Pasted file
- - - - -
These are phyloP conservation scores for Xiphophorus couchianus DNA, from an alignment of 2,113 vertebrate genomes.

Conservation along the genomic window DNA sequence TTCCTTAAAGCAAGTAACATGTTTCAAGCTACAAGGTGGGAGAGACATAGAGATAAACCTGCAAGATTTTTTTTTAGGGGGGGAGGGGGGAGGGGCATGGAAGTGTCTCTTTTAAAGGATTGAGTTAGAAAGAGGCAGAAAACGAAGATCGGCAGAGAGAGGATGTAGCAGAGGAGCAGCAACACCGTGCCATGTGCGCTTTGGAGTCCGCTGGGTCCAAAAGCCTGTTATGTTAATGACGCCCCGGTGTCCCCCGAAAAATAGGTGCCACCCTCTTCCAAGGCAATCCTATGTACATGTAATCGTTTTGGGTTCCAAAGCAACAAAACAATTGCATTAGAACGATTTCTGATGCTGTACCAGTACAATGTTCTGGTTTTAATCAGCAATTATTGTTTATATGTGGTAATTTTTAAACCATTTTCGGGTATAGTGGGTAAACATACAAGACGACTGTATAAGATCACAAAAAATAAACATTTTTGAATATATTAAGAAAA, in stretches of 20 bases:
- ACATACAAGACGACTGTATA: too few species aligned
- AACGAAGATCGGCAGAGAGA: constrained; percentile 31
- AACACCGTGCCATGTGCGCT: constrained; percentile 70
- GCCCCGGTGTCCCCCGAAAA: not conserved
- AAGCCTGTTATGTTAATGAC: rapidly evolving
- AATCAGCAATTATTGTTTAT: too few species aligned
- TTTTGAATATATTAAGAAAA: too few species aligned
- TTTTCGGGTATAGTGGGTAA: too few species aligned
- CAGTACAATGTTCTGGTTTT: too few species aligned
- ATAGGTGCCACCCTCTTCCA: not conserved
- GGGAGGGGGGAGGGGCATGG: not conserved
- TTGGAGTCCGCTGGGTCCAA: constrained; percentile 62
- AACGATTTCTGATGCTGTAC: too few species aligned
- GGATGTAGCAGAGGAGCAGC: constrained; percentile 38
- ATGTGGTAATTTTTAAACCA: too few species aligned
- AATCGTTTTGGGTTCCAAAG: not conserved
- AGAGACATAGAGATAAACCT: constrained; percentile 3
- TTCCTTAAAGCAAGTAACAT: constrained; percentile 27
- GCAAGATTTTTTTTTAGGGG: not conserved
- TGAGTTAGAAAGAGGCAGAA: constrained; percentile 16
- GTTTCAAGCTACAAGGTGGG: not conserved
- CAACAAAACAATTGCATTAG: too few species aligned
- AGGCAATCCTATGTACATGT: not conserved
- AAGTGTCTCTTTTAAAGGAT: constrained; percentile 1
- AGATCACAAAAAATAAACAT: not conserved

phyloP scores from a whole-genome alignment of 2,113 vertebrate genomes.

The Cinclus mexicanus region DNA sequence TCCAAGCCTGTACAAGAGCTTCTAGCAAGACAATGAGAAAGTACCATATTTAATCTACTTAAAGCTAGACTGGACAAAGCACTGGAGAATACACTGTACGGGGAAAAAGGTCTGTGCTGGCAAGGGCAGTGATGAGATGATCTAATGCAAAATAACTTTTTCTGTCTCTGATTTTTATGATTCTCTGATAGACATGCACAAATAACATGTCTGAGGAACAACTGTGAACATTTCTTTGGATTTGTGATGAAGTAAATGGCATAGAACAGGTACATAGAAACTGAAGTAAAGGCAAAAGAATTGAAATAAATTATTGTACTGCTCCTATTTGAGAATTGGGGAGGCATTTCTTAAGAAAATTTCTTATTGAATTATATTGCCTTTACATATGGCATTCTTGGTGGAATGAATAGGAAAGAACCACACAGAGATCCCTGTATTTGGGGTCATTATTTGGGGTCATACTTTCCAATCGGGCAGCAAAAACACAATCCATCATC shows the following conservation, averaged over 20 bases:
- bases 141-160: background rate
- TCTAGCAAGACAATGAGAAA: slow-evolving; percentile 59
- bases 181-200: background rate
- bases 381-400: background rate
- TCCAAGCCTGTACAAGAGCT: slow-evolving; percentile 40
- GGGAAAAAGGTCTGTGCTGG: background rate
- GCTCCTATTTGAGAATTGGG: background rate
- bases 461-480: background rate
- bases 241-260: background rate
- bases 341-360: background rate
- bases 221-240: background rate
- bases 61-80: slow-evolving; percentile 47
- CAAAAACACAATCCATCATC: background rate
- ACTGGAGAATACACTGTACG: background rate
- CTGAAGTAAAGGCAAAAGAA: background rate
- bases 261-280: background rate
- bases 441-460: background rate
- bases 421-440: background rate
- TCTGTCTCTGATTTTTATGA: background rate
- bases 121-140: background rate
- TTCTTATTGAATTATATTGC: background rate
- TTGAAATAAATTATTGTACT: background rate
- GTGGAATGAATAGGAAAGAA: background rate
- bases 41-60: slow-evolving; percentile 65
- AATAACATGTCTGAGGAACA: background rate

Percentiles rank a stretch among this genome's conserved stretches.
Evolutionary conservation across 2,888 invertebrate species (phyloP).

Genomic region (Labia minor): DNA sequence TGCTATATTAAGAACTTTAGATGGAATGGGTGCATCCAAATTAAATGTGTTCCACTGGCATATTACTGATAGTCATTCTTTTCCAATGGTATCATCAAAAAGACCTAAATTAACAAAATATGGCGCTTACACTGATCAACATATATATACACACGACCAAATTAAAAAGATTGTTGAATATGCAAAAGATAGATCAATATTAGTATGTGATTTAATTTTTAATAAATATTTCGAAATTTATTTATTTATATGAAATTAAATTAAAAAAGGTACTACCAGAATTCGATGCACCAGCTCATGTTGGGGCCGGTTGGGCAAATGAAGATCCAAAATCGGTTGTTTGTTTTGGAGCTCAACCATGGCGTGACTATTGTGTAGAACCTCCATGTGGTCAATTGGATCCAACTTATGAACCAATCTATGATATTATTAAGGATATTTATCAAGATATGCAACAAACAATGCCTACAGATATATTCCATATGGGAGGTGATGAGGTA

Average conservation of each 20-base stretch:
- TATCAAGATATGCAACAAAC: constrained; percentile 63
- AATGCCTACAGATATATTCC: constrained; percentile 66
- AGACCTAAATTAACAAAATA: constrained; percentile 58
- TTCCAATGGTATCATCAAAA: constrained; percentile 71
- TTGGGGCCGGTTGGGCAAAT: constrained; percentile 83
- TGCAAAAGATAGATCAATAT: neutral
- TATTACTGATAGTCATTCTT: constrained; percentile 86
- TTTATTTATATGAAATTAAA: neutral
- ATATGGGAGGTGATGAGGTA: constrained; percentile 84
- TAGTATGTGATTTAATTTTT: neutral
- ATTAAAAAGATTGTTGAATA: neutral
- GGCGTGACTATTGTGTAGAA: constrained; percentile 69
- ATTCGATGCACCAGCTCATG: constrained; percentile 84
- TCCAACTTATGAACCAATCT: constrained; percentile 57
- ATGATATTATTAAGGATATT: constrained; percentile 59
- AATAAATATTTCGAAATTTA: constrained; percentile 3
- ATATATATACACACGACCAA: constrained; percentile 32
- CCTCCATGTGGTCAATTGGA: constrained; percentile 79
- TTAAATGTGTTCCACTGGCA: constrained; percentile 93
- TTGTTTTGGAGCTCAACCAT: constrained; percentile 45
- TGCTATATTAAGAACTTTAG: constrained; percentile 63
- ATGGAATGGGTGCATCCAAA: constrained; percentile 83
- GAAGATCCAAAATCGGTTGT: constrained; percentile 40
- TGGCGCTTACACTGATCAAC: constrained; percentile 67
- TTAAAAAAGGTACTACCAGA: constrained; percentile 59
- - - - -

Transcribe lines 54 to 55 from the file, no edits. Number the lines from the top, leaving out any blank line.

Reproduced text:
- AATAACATGTCTGAGGAACA: background rate

Percentiles rank a stretch among this genome's conserved stretches.